E-commerce giant Amazon reported its financial results for the first quarter that smashed all expectations.
Shares were climbing higher in after-hours trading on Thursday as Wall Street digested the numbers.
The company reported earnings per share of $15.79 compared to only $9.54 per share expected, per Refinitiv. Revenue at $108.52 billion was higher than the $104.47 billion expected.
Amazon was one of the top companies to walk away from 2020 benefiting from the pandemic as consumers scrambled to the e-commerce platform for their shopping needs.
Looking ahead, the company has said that it expects the momentum to continue and that revenue is forecast between $110 billion and $116 billion. Wall Street had been waiting for $108.6 billion.
Amazon reported that its cloud-computing and advertising businesses did very well during the quarter. Amazon Web Services saw net sales of $13.5 billion for the period, up 32% year over year. Amazon doesn’t disclose advertising sales, but it’s included in the company’s “Other” category, which saw its revenue grow 77% year over year to $6.9 billion.
CEO Jeff Bezos also talked a little bit about the company’s streaming service. “As Prime Video turns 10, over 175 million Prime members have streamed shows and movies in the past year, and streaming hours are up more than 70% year over year,” Bezos said in the earnings release.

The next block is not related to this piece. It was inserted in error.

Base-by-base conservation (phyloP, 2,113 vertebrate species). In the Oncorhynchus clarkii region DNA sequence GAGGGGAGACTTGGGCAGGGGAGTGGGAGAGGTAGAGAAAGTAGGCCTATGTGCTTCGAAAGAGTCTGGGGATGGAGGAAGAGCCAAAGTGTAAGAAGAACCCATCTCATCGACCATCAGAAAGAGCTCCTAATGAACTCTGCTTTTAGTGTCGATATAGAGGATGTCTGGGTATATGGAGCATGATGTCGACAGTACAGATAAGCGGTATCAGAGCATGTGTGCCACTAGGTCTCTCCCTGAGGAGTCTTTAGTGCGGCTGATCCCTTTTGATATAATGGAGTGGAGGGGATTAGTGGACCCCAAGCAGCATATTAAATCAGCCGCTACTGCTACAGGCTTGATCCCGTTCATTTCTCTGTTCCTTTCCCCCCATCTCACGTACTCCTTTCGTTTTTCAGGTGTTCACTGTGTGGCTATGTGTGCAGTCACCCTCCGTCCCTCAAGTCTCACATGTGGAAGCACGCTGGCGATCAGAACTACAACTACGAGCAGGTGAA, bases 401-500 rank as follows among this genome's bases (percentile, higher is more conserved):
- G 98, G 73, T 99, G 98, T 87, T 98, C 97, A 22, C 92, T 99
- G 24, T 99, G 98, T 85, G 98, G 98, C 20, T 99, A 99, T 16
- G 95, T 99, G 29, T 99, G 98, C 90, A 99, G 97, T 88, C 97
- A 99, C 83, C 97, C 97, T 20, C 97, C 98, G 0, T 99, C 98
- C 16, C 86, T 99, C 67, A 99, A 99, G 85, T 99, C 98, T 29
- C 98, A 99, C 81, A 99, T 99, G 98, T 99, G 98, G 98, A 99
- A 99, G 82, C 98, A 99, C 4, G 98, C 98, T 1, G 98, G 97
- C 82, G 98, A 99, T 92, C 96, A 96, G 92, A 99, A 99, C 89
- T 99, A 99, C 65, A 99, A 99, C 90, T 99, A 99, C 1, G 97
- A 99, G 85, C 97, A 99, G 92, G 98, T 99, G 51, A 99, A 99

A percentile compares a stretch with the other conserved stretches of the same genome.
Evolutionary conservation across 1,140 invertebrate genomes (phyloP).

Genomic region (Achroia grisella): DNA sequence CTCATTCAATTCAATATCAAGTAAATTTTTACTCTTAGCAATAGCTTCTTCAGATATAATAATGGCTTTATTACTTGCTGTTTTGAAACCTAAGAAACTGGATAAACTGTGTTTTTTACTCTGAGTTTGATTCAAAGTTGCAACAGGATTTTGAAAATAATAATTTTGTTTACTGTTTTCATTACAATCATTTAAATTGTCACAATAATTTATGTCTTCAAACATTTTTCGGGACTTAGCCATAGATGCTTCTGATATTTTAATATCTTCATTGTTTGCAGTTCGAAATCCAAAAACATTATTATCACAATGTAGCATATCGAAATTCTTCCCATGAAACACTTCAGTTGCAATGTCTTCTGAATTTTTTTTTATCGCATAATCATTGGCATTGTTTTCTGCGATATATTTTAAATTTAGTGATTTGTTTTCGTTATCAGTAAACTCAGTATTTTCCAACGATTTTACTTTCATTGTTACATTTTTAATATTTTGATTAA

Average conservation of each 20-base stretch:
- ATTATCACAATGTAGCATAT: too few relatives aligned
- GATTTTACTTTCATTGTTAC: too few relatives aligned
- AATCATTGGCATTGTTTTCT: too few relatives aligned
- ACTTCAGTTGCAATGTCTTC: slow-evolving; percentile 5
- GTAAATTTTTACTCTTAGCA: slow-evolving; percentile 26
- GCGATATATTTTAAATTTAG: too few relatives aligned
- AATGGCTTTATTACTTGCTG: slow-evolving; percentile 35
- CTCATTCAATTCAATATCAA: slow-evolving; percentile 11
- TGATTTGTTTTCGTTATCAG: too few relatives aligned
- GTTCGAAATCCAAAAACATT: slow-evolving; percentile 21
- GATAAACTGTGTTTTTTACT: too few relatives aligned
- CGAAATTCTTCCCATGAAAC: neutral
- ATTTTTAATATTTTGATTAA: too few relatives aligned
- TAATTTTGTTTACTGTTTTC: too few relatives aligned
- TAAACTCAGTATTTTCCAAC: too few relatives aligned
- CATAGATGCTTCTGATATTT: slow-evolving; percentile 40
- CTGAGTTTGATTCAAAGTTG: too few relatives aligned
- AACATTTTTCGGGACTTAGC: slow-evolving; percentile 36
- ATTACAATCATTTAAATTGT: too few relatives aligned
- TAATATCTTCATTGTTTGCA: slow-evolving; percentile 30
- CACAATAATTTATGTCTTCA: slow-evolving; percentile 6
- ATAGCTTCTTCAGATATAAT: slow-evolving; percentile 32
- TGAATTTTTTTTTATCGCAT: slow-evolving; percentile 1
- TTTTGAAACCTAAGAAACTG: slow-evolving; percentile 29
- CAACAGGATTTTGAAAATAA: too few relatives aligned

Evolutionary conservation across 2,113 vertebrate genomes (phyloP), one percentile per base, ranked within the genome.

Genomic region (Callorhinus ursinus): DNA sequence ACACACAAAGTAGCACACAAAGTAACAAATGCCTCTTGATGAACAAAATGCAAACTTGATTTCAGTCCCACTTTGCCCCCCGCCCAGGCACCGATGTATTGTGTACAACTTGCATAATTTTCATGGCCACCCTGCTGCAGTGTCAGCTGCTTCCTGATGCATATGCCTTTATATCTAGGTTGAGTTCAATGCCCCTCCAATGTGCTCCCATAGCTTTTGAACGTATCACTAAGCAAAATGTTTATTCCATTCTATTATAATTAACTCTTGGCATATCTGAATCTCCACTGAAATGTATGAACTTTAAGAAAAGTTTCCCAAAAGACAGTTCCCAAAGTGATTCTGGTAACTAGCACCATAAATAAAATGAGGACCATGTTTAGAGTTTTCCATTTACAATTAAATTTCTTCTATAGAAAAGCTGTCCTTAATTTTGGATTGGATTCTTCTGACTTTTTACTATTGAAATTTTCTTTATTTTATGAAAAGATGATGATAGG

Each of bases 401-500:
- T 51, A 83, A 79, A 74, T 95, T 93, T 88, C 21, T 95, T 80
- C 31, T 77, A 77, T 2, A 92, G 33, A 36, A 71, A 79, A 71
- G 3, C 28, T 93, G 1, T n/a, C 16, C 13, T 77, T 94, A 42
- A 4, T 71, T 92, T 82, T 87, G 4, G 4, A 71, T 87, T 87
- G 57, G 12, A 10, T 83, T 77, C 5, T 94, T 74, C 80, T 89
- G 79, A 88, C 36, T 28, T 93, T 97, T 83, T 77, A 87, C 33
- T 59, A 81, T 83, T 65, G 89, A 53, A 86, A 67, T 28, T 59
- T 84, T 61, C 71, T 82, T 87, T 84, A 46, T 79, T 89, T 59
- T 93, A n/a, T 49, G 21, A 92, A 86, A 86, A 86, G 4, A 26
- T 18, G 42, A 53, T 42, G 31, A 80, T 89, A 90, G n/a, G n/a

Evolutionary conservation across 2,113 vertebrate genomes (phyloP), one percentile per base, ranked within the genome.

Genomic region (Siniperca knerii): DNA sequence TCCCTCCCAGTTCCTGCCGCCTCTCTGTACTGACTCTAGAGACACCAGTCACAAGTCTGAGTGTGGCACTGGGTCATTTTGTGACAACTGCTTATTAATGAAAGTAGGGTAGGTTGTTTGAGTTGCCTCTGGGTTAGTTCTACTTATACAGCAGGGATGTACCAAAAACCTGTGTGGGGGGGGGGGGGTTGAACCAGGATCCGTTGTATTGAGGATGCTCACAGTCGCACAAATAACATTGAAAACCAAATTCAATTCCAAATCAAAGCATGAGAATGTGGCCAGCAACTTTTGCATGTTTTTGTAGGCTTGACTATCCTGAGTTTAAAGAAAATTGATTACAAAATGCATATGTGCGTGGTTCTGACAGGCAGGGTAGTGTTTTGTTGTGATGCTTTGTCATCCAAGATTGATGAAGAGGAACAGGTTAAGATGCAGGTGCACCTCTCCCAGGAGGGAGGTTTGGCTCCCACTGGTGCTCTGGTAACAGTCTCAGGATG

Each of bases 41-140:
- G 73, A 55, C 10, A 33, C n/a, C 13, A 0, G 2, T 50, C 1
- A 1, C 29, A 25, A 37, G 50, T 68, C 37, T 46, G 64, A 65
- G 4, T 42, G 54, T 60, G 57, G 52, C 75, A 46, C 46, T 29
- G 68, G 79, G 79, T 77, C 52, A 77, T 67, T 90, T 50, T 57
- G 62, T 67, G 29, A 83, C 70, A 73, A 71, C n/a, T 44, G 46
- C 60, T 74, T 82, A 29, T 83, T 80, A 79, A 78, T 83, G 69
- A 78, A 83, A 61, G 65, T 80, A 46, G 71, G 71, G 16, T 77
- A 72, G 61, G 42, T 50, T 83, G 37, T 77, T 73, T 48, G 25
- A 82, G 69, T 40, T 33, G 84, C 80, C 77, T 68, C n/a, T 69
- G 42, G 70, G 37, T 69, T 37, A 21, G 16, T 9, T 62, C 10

Amazon also said that this year’s Prime Day will take place in June, which will likely help year-over-year comparisons for revenue in the second quarter.
The two day sales event usually takes place in July, but Amazon had postponed the event to October last year due to Covid-19.
CFO Brian Olsavsky said on a call with investors, “In many areas, July is vacation month, so it might be better for customers, sellers and vendors to experiment with a different time period. We believe that it might be better timing later in [the second quarter], so that’s what we’re testing this year.”
Bezos said earlier this month that company now has 200 million Prime subscribers, 50 million more than it had at the start of 2020.
Amazon additionally announced this week that it would spend more than $1 billion on raising wages for over half a million of its U.S. operations workers.
Olsavsky declined to comment on Amazon’s CEO transition plans, which will come into play once Bezos steps down in the third quarter. AWS CEO Andy Jassy will take over Bezos’ role.
Disclaimer: We have no position in any of the companies mentioned and have not been compensated for this article.